Heathrow Airport
Peak demand, but not enough staff at hand to oversee the processes. That's what airlines and airports in the UK are suffering from. It has all come to a head in recent weeks. Image Credit: Shutterstock

Dubai: The disruptions at UK airports have not affected flights operations to UAE and the Gulf, according to travel industry sources.

Emirates airline, which operates multiple daily flights from Dubai to London, said its flights to Heathrow are operating as per normal schedule. A British Airways sales official said the airline’s daily flights to Dubai have not been affected until now. “We have not received a circular from the London office, informing us of any strike-related disruptions.”

Travel agents contacted by Gulf News said they did not see any major cancellations or delays on flights to UAE from the UK and vice versa. “Airlines usually communicate any delays to us ahead of time and that has not happened yet,” said T.P. Sudheesh, General Manager at Deira Travel & Tourist Agency.

Hundreds of flights were cancelled from Heathrow and Gatwick airports on Tuesday as airlines struggled to meet a surge in travel demand. Last week, more than 150 short-haul flights got cancelled on the eve of the four-day Platinum Jubilee weekend as airlines were completely overwhelmed by an influx of holidaymakers.

Adding on to the aviation sector’s woes is the prospect of a strike by British Airways staff at Heathrow. Many of the airline’s check-in and ground staff have started voting on the strike action.

Long-haul not affected

Airlines are struggling to ramp up hiring and bolster their staff numbers after making massive layoffs during the pandemic. British Airways alone announced as many as 10,000 jobs were cut and put almost 25,000 staff on furlough.

John Grant, Partner at Midas Aviation, said staff shortages are being observed across the industry and this includes those at airports, ground handlers and system suppliers. “It’s easier to operate a long-haul service than the repeated pressure of a short-haul service where aircraft are being turned around in 40 minutes throughout the day,” said Grant.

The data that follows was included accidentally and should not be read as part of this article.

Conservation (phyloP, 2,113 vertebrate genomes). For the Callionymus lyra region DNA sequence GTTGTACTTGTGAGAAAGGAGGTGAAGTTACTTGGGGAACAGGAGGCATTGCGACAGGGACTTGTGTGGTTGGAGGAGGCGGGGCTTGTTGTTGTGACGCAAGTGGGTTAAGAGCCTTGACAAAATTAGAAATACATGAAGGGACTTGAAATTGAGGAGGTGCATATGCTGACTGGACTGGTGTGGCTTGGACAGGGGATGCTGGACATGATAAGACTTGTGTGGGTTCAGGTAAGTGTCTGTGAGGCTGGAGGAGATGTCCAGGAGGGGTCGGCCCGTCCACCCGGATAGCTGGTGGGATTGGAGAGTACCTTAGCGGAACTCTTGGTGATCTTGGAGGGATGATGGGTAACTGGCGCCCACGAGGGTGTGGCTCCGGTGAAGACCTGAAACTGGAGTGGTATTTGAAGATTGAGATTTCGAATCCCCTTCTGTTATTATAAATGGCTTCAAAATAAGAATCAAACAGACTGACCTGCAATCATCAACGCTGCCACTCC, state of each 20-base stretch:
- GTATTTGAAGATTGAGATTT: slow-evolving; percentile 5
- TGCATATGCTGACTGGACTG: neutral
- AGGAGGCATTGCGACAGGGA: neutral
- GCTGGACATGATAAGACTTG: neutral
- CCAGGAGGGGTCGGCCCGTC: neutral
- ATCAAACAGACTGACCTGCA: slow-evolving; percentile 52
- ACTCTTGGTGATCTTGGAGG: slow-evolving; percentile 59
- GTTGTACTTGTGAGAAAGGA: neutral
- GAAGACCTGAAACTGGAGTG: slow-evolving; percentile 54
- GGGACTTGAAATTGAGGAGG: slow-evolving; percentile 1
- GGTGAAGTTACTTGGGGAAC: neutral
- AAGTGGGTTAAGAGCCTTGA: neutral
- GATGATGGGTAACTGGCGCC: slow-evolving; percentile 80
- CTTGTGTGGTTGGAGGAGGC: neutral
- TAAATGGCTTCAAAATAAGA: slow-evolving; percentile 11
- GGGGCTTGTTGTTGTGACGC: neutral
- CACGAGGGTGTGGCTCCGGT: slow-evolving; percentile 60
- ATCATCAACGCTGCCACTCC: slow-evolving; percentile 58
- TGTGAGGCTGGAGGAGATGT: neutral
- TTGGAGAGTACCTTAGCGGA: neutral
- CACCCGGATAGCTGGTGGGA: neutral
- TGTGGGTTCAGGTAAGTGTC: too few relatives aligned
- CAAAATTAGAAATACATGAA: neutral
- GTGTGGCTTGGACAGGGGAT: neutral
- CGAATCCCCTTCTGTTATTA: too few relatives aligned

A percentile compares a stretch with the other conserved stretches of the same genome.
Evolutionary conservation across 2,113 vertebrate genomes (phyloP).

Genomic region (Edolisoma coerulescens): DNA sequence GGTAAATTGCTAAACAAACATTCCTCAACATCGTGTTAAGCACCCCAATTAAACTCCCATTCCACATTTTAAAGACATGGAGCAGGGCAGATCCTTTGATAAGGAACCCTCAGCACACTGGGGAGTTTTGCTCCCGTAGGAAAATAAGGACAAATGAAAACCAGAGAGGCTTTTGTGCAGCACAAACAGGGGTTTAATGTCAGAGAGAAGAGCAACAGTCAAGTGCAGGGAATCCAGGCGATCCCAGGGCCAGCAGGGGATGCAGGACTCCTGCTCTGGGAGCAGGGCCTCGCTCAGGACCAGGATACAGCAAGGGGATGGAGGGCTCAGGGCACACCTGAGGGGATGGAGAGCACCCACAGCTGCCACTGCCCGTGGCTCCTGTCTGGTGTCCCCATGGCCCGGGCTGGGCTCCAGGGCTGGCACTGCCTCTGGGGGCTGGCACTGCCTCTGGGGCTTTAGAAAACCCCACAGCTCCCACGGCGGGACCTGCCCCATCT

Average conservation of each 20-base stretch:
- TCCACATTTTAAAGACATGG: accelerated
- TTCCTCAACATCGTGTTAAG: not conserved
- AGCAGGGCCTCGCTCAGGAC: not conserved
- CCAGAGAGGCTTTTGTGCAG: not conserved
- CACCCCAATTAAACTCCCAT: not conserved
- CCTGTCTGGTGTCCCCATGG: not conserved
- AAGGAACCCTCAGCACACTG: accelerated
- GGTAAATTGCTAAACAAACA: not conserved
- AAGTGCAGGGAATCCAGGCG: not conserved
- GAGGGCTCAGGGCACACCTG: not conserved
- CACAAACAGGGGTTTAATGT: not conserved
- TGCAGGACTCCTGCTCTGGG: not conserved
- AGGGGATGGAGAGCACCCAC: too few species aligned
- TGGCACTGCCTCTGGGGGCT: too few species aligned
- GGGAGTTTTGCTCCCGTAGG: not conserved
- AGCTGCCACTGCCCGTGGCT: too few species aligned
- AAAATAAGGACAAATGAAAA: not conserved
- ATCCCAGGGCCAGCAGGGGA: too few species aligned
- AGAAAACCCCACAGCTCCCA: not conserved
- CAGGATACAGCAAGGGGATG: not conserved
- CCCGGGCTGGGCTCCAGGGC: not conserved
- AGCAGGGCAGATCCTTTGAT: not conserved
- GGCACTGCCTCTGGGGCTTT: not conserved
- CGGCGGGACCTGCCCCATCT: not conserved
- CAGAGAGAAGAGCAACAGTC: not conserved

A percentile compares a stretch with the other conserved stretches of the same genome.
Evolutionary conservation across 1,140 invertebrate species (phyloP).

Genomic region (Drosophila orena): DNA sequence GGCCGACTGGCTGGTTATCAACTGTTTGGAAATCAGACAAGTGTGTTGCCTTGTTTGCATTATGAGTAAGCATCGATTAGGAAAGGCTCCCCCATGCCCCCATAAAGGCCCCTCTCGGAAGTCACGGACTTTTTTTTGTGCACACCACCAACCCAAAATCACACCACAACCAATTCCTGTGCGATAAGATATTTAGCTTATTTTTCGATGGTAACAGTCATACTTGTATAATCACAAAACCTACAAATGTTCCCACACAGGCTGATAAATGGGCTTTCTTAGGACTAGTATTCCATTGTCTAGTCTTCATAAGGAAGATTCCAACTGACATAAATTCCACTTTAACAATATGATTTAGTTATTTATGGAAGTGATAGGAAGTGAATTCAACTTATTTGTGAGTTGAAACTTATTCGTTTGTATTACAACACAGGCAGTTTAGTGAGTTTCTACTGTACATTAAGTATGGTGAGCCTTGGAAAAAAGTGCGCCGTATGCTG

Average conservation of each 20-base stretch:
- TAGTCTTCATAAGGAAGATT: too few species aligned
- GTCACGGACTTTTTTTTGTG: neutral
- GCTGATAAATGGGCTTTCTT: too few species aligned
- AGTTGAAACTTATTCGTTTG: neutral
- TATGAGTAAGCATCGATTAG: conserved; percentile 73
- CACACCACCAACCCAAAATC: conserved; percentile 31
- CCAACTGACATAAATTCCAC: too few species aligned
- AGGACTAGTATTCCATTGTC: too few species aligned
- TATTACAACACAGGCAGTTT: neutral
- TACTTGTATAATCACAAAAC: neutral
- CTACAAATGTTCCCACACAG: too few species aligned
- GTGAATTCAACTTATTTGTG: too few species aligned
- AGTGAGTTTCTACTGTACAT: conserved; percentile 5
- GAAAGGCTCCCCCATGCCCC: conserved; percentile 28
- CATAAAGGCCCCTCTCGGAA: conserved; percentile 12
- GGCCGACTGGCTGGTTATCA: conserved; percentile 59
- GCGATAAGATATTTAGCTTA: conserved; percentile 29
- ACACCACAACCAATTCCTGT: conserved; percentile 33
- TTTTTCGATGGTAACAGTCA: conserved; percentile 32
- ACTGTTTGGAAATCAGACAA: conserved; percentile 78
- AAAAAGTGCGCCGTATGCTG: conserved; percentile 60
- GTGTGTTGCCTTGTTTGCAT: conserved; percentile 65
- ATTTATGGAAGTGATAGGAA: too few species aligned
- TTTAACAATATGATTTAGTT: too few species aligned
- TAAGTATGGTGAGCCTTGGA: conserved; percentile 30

When it comes to long-haul aircraft, the process of moving baggage into the aircraft is more automated, said Grant. “For short-haul, that is typically a manual process with 3-4 loaders involved per turnaround.”

Steady on fares

Dubai-London flights are going for anywhere between Dh1,500-Dh2,000, in-line with the normal seasonal rates for the route. Fares are seen almost doubling from Abu Dhabi, with Etihad Airways’ charging more than Dh3,000 on most flights.

In May, Dubai-London was the fifth busiest international route in the world with more than 212,000 seats deployed by airlines.

Blame game

The issue at UK airports has snowballed into a war of words between the airline industry and the UK government. Last week, UK’s Transport Secretary Grant Shapps criticized airlines for over-selling tickets to passengers amid capacity constraints. He also said that airline bosses should have been preparing for a surge in passenger demand following two years of travel closures.

Airlines have struck back, with IATA chief Willie Walsh reportedly calling Shapps ‘absolutely useless’ in his approach to the COVID-19 crisis. “As minister of transport, he’s done nothing for the industry,” said Walsh at a conference in Paris.

Industry-wide impact

Regardless of where the fault lies, airlines are already seeing an impact. Wizz Air, one of Europe’s largest low-cost airlines, said it expects to report a first quarter loss. “The airline industry remains exposed to externalities such as air traffic control disruption and continuing operational issues within the airports sector, adding to a volatile macro environment,” said József Váradi, Wizz Air’s CEO. “As a result, at this point, we are not providing further financial guidance for the year.”

No immediate solution?
Ratings agency Moody’s expects the capacity constraints, particularly in Europe and the US, to remain in place through this year and likely for much of 2023.

“We believe the increasing cost of air travel will not deter people from flying, at least through this summer and likely through this year – and absent a global recession,” said Moody’s in a report. “Travelers can shorten trips by one day or scale down their cost of lodging, rental cars and entertainment to help offset higher airfare.”

In the second-half of the year, the impact of cost inflation on discretionary incomes and budgets would lead to a ‘softening’ of aggregate air travel demand, said Moody’s. “In some way, the current capacity constraints would protect the airlines from having too much capacity, should this occur.”